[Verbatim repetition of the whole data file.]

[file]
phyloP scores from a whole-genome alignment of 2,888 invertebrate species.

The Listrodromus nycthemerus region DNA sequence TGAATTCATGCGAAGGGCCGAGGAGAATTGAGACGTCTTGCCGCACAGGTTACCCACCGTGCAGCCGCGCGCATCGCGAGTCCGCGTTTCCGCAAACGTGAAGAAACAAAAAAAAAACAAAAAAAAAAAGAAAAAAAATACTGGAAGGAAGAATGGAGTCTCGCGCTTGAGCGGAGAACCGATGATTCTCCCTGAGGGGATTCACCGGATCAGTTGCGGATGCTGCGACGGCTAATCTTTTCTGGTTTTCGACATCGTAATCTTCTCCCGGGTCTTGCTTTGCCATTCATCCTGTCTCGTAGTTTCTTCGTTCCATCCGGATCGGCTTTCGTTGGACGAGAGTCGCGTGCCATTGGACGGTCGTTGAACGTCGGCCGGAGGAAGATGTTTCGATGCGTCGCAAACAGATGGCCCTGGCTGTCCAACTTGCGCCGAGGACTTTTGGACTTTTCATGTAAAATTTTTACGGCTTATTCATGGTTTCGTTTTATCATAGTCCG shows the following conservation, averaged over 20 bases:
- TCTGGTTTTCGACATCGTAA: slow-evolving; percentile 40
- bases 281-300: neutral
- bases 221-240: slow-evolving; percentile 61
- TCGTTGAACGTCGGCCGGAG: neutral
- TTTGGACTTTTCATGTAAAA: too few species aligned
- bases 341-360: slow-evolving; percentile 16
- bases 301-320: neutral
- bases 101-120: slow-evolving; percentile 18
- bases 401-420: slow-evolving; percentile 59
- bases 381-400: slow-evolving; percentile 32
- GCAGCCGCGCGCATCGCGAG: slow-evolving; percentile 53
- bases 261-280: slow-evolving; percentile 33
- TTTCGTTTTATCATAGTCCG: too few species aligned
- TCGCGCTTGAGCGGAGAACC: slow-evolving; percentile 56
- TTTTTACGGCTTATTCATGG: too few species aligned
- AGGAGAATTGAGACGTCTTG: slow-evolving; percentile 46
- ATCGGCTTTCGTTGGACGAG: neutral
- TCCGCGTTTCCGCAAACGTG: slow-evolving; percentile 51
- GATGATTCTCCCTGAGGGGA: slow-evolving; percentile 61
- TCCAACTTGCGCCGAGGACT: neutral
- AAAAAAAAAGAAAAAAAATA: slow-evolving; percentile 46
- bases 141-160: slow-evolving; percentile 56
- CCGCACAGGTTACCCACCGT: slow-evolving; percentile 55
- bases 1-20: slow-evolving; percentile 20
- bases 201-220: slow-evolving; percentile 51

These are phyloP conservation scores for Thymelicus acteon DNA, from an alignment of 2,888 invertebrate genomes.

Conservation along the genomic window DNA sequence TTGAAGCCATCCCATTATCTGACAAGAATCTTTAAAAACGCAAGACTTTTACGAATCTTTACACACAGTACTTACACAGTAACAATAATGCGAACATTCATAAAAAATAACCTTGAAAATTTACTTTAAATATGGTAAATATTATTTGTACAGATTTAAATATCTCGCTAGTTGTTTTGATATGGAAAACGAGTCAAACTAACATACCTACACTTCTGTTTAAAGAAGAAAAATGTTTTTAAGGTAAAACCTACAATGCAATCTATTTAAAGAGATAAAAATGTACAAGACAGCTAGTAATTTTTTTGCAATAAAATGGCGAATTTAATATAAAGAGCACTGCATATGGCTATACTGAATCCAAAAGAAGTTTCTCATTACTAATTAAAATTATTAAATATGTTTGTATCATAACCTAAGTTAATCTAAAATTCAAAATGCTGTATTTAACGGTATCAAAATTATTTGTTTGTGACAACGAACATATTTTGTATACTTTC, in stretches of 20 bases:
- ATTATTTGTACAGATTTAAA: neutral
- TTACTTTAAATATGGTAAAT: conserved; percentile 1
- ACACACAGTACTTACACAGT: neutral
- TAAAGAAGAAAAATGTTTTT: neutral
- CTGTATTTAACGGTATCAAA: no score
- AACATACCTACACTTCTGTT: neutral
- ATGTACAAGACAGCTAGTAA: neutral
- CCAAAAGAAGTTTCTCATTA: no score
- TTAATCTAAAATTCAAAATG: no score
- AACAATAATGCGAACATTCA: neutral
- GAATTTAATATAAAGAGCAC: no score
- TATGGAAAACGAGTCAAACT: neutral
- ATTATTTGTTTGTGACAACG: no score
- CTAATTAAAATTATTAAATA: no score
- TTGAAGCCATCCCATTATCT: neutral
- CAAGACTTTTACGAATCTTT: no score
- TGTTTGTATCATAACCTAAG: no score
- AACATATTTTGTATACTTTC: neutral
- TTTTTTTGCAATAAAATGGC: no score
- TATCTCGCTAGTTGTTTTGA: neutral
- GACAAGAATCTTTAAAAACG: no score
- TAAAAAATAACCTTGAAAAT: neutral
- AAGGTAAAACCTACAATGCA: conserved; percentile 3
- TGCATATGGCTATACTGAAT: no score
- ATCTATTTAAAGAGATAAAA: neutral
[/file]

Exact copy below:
phyloP scores from a whole-genome alignment of 2,888 invertebrate species.

The Listrodromus nycthemerus region DNA sequence TGAATTCATGCGAAGGGCCGAGGAGAATTGAGACGTCTTGCCGCACAGGTTACCCACCGTGCAGCCGCGCGCATCGCGAGTCCGCGTTTCCGCAAACGTGAAGAAACAAAAAAAAAACAAAAAAAAAAAGAAAAAAAATACTGGAAGGAAGAATGGAGTCTCGCGCTTGAGCGGAGAACCGATGATTCTCCCTGAGGGGATTCACCGGATCAGTTGCGGATGCTGCGACGGCTAATCTTTTCTGGTTTTCGACATCGTAATCTTCTCCCGGGTCTTGCTTTGCCATTCATCCTGTCTCGTAGTTTCTTCGTTCCATCCGGATCGGCTTTCGTTGGACGAGAGTCGCGTGCCATTGGACGGTCGTTGAACGTCGGCCGGAGGAAGATGTTTCGATGCGTCGCAAACAGATGGCCCTGGCTGTCCAACTTGCGCCGAGGACTTTTGGACTTTTCATGTAAAATTTTTACGGCTTATTCATGGTTTCGTTTTATCATAGTCCG shows the following conservation, averaged over 20 bases:
- TCTGGTTTTCGACATCGTAA: slow-evolving; percentile 40
- bases 281-300: neutral
- bases 221-240: slow-evolving; percentile 61
- TCGTTGAACGTCGGCCGGAG: neutral
- TTTGGACTTTTCATGTAAAA: too few species aligned
- bases 341-360: slow-evolving; percentile 16
- bases 301-320: neutral
- bases 101-120: slow-evolving; percentile 18
- bases 401-420: slow-evolving; percentile 59
- bases 381-400: slow-evolving; percentile 32
- GCAGCCGCGCGCATCGCGAG: slow-evolving; percentile 53
- bases 261-280: slow-evolving; percentile 33
- TTTCGTTTTATCATAGTCCG: too few species aligned
- TCGCGCTTGAGCGGAGAACC: slow-evolving; percentile 56
- TTTTTACGGCTTATTCATGG: too few species aligned
- AGGAGAATTGAGACGTCTTG: slow-evolving; percentile 46
- ATCGGCTTTCGTTGGACGAG: neutral
- TCCGCGTTTCCGCAAACGTG: slow-evolving; percentile 51
- GATGATTCTCCCTGAGGGGA: slow-evolving; percentile 61
- TCCAACTTGCGCCGAGGACT: neutral
- AAAAAAAAAGAAAAAAAATA: slow-evolving; percentile 46
- bases 141-160: slow-evolving; percentile 56
- CCGCACAGGTTACCCACCGT: slow-evolving; percentile 55
- bases 1-20: slow-evolving; percentile 20
- bases 201-220: slow-evolving; percentile 51

These are phyloP conservation scores for Thymelicus acteon DNA, from an alignment of 2,888 invertebrate genomes.

Conservation along the genomic window DNA sequence TTGAAGCCATCCCATTATCTGACAAGAATCTTTAAAAACGCAAGACTTTTACGAATCTTTACACACAGTACTTACACAGTAACAATAATGCGAACATTCATAAAAAATAACCTTGAAAATTTACTTTAAATATGGTAAATATTATTTGTACAGATTTAAATATCTCGCTAGTTGTTTTGATATGGAAAACGAGTCAAACTAACATACCTACACTTCTGTTTAAAGAAGAAAAATGTTTTTAAGGTAAAACCTACAATGCAATCTATTTAAAGAGATAAAAATGTACAAGACAGCTAGTAATTTTTTTGCAATAAAATGGCGAATTTAATATAAAGAGCACTGCATATGGCTATACTGAATCCAAAAGAAGTTTCTCATTACTAATTAAAATTATTAAATATGTTTGTATCATAACCTAAGTTAATCTAAAATTCAAAATGCTGTATTTAACGGTATCAAAATTATTTGTTTGTGACAACGAACATATTTTGTATACTTTC, in stretches of 20 bases:
- ATTATTTGTACAGATTTAAA: neutral
- TTACTTTAAATATGGTAAAT: conserved; percentile 1
- ACACACAGTACTTACACAGT: neutral
- TAAAGAAGAAAAATGTTTTT: neutral
- CTGTATTTAACGGTATCAAA: no score
- AACATACCTACACTTCTGTT: neutral
- ATGTACAAGACAGCTAGTAA: neutral
- CCAAAAGAAGTTTCTCATTA: no score
- TTAATCTAAAATTCAAAATG: no score
- AACAATAATGCGAACATTCA: neutral
- GAATTTAATATAAAGAGCAC: no score
- TATGGAAAACGAGTCAAACT: neutral
- ATTATTTGTTTGTGACAACG: no score
- CTAATTAAAATTATTAAATA: no score
- TTGAAGCCATCCCATTATCT: neutral
- CAAGACTTTTACGAATCTTT: no score
- TGTTTGTATCATAACCTAAG: no score
- AACATATTTTGTATACTTTC: neutral
- TTTTTTTGCAATAAAATGGC: no score
- TATCTCGCTAGTTGTTTTGA: neutral
- GACAAGAATCTTTAAAAACG: no score
- TAAAAAATAACCTTGAAAAT: neutral
- AAGGTAAAACCTACAATGCA: conserved; percentile 3
- TGCATATGGCTATACTGAAT: no score
- ATCTATTTAAAGAGATAAAA: neutral